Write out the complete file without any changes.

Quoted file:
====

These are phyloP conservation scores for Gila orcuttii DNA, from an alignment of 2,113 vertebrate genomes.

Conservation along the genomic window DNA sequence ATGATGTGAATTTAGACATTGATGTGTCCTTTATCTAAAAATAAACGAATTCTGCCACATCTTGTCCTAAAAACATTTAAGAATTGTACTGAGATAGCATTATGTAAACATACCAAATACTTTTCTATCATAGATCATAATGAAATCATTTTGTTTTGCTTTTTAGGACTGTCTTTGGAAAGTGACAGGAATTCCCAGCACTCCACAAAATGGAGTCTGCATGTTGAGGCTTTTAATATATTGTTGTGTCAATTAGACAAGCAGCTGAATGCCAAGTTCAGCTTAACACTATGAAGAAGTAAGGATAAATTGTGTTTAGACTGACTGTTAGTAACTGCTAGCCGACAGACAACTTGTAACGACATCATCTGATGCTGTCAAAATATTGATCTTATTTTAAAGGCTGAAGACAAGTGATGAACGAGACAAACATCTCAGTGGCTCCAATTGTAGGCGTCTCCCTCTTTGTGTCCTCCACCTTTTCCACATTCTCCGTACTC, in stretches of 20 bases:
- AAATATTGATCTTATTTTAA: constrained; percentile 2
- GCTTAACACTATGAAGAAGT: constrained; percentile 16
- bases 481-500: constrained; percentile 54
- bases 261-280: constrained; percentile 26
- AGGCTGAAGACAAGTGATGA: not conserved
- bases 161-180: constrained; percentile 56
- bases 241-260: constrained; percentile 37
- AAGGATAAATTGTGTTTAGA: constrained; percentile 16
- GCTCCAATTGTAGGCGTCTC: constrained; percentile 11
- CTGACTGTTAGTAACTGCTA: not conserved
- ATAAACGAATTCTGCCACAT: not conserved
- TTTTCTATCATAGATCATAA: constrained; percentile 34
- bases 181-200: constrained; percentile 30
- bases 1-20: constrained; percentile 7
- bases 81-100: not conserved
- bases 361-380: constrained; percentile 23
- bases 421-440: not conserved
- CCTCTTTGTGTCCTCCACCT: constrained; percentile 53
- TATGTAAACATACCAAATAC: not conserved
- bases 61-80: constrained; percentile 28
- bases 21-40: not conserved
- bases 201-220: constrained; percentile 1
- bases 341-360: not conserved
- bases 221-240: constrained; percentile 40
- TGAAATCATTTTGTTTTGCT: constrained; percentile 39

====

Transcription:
These are phyloP conservation scores for Gila orcuttii DNA, from an alignment of 2,113 vertebrate genomes.

Conservation along the genomic window DNA sequence ATGATGTGAATTTAGACATTGATGTGTCCTTTATCTAAAAATAAACGAATTCTGCCACATCTTGTCCTAAAAACATTTAAGAATTGTACTGAGATAGCATTATGTAAACATACCAAATACTTTTCTATCATAGATCATAATGAAATCATTTTGTTTTGCTTTTTAGGACTGTCTTTGGAAAGTGACAGGAATTCCCAGCACTCCACAAAATGGAGTCTGCATGTTGAGGCTTTTAATATATTGTTGTGTCAATTAGACAAGCAGCTGAATGCCAAGTTCAGCTTAACACTATGAAGAAGTAAGGATAAATTGTGTTTAGACTGACTGTTAGTAACTGCTAGCCGACAGACAACTTGTAACGACATCATCTGATGCTGTCAAAATATTGATCTTATTTTAAAGGCTGAAGACAAGTGATGAACGAGACAAACATCTCAGTGGCTCCAATTGTAGGCGTCTCCCTCTTTGTGTCCTCCACCTTTTCCACATTCTCCGTACTC, in stretches of 20 bases:
- AAATATTGATCTTATTTTAA: constrained; percentile 2
- GCTTAACACTATGAAGAAGT: constrained; percentile 16
- bases 481-500: constrained; percentile 54
- bases 261-280: constrained; percentile 26
- AGGCTGAAGACAAGTGATGA: not conserved
- bases 161-180: constrained; percentile 56
- bases 241-260: constrained; percentile 37
- AAGGATAAATTGTGTTTAGA: constrained; percentile 16
- GCTCCAATTGTAGGCGTCTC: constrained; percentile 11
- CTGACTGTTAGTAACTGCTA: not conserved
- ATAAACGAATTCTGCCACAT: not conserved
- TTTTCTATCATAGATCATAA: constrained; percentile 34
- bases 181-200: constrained; percentile 30
- bases 1-20: constrained; percentile 7
- bases 81-100: not conserved
- bases 361-380: constrained; percentile 23
- bases 421-440: not conserved
- CCTCTTTGTGTCCTCCACCT: constrained; percentile 53
- TATGTAAACATACCAAATAC: not conserved
- bases 61-80: constrained; percentile 28
- bases 21-40: not conserved
- bases 201-220: constrained; percentile 1
- bases 341-360: not conserved
- bases 221-240: constrained; percentile 40
- TGAAATCATTTTGTTTTGCT: constrained; percentile 39